Topological evolution of networks : case studies in the US airlines and language Wikipedias
Author(s)Bounova, Gergana Assenova, 1980-
Massachusetts Institute of Technology. Dept. of Aeronautics and Astronautics.
Olivier L. de Weck.
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This thesis examines the topology of engineering systems and how that topology changes over time. Topology refers to the relative arrangement and connectivity of the elements of a system. We review network theory relevant to topological evolution and use graph-theoretical methods to analyze real systems, represented as networks. Using existing graph generative models, we develop a profile of canonical graphs and tools to compare a real network to that profile. The developed metrics are used to track topology changes over the history of real networks. This theoretical work is applied to two case studies. The first discusses the US airline industry in terms of routes. We study various airlines and segments of the industry statistically and find commonly occurring patterns. We show that there are topology transitions in the history of airlines in the period 1990-2007. Most airline networks have similar topology and historical patterns, with the exception of Southwest Airlines. We show mathematically that Southwest's topology is different. We propose two heuristic growth models, one featuring hub-seeding derived from the underlying patterns of evolution of JetBlue Airways and one featuring local interconnectedness, derived from the patterns of growth of Southwest. The two models match the topologies of these airlines better than canonical models over time. Results suggest that Southwest is becoming more centralized, closer to the hub-spoke topologies of other airlines. Our second case study discusses the growth of language Wikipedia networks, where nodes are articles and hyperlinks are the connections between them. These knowledge networks are subject to different constraints than air transportation systems. The topology of these networks and their growth principles are completely different. Most Wikipedias studied grow by coalescence, with multiple disconnected thematic clusters of pages growing separately and over time, converging to a giant connected component via weak links. These topologies start out as simple trees, and coalesce into sparse hierarchical structures with random interlinking. One striking exception is the history of the Chinese Wikipedia, which grows fully connected from its inception. We discuss these patterns of growth comparatively across Wikipedias, and in general, compared to airline networks. Our work suggests that complex engineering systems are hybrids of pure canonical forms and that they undergo distinct phase transitions during their evolution. We find commonality among systems and uncover important differences by learning from the exceptions.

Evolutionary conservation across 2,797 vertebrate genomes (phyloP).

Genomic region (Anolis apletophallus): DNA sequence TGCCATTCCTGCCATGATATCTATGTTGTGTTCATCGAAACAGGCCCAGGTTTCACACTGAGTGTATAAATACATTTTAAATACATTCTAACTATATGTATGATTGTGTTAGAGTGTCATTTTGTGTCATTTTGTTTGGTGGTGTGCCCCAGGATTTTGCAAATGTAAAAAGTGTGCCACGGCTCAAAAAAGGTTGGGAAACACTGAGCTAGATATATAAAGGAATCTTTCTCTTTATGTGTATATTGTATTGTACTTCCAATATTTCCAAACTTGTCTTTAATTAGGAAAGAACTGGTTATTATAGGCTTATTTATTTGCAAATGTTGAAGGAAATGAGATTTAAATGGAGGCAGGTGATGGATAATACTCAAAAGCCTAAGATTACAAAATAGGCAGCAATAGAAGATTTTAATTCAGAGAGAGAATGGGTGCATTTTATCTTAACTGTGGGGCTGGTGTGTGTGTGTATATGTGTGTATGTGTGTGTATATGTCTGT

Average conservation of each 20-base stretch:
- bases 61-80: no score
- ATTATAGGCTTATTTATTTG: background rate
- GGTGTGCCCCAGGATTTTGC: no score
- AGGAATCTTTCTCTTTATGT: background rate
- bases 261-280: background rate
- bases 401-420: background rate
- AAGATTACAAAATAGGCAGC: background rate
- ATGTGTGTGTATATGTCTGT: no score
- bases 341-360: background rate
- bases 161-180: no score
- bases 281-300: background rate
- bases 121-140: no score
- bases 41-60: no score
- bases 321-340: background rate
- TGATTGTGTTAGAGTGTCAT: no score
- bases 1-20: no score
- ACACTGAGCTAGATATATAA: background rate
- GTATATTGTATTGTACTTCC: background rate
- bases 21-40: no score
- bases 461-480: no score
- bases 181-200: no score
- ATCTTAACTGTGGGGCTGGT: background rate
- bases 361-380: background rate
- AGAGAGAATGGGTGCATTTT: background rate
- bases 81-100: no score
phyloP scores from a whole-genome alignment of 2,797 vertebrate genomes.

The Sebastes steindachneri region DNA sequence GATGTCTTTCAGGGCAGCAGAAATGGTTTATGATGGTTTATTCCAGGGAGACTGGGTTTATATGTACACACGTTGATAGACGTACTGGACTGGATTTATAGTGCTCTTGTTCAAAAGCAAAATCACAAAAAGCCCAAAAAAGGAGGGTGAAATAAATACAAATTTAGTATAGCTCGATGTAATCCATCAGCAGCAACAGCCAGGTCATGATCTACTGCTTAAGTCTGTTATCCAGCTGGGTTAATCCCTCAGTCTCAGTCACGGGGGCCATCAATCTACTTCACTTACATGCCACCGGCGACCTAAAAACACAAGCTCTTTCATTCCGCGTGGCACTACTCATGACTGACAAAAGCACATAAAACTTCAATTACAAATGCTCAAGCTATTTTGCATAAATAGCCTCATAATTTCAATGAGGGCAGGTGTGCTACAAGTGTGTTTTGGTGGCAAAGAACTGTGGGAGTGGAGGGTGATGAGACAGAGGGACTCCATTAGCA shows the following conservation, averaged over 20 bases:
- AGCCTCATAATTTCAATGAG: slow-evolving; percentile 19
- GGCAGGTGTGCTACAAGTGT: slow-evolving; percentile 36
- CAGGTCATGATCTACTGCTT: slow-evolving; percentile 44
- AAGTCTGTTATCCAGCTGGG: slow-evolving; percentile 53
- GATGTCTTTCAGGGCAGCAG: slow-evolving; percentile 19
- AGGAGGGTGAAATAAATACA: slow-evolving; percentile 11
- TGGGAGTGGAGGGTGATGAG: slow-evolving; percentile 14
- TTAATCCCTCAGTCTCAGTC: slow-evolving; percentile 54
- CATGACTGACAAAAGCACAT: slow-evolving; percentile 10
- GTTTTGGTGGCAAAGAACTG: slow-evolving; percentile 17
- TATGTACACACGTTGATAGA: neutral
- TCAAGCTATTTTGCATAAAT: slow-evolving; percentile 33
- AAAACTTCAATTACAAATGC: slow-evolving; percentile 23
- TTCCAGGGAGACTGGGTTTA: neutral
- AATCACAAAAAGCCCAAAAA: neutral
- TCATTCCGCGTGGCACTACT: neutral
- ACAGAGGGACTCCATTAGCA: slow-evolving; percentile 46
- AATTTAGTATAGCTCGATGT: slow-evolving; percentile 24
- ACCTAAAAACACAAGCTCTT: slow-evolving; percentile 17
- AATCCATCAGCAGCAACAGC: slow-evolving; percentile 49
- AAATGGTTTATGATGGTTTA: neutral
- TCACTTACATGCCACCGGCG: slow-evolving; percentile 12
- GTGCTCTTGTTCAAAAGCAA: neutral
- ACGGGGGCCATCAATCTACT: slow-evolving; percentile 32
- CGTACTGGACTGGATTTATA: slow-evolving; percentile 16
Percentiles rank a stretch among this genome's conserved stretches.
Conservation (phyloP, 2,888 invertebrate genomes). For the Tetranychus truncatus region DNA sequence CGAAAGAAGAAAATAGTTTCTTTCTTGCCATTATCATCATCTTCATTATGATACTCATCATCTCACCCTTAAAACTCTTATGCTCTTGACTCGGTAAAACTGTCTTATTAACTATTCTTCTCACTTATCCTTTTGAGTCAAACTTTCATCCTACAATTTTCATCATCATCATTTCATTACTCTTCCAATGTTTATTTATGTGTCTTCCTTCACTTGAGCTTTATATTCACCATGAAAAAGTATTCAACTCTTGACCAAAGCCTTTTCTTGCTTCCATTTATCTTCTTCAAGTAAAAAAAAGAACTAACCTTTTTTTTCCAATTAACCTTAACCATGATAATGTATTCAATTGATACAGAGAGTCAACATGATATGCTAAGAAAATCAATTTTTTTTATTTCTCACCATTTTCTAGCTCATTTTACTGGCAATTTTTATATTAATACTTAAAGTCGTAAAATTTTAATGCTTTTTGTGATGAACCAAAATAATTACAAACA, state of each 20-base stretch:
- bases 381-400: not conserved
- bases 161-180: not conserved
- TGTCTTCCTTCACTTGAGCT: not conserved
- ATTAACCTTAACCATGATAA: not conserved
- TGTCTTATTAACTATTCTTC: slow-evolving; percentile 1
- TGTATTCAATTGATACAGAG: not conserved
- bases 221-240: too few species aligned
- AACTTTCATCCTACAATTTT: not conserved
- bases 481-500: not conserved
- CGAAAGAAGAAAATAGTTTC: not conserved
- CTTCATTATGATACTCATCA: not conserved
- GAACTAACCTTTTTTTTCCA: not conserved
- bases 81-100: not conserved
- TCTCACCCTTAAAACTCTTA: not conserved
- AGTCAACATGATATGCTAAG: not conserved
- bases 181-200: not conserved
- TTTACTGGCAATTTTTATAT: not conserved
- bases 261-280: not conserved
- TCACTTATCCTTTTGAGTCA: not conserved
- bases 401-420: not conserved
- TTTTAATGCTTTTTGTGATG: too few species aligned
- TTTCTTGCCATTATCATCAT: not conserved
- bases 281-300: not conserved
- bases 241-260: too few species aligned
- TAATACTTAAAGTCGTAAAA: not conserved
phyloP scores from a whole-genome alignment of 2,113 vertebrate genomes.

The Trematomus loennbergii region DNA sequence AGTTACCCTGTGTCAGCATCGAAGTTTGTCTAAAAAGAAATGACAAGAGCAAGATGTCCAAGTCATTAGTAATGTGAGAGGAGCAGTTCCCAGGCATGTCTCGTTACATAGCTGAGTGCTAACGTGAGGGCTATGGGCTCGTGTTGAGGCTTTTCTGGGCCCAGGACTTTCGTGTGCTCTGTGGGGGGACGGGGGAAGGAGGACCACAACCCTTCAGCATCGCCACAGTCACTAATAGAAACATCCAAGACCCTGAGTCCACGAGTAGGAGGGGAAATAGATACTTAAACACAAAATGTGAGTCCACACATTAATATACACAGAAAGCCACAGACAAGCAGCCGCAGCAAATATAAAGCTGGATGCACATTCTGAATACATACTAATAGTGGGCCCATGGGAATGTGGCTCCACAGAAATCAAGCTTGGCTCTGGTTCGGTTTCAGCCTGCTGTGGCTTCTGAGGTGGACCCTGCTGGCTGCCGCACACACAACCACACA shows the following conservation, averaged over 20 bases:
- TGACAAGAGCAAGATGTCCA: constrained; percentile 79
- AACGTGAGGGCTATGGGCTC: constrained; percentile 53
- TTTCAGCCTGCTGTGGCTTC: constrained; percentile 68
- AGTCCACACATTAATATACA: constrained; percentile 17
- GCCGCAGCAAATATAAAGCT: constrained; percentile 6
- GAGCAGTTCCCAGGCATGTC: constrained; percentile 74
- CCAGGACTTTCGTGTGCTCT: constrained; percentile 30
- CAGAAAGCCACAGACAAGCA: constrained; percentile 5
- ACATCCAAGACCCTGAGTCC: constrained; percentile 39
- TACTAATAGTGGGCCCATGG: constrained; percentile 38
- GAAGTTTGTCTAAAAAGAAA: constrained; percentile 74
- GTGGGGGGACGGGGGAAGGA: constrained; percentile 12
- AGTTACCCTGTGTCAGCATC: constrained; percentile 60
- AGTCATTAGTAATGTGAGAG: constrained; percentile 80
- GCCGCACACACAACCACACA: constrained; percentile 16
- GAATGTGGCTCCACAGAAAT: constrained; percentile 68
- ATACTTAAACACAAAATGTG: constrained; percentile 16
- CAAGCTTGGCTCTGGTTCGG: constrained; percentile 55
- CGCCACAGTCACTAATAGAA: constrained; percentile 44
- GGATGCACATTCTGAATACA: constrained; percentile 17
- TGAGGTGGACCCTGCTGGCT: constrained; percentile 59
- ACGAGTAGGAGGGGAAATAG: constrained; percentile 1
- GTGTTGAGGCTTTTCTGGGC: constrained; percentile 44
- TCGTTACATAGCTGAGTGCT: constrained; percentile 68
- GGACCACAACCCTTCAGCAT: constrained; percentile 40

Thesis (Ph. D.)--Massachusetts Institute of Technology, Dept. of Aeronautics and Astronautics, 2009.Cataloged from PDF version of thesis.Includes bibliographical references (p. 195-198).
DepartmentMassachusetts Institute of Technology. Dept. of Aeronautics and Astronautics.
Massachusetts Institute of Technology
Aeronautics and Astronautics.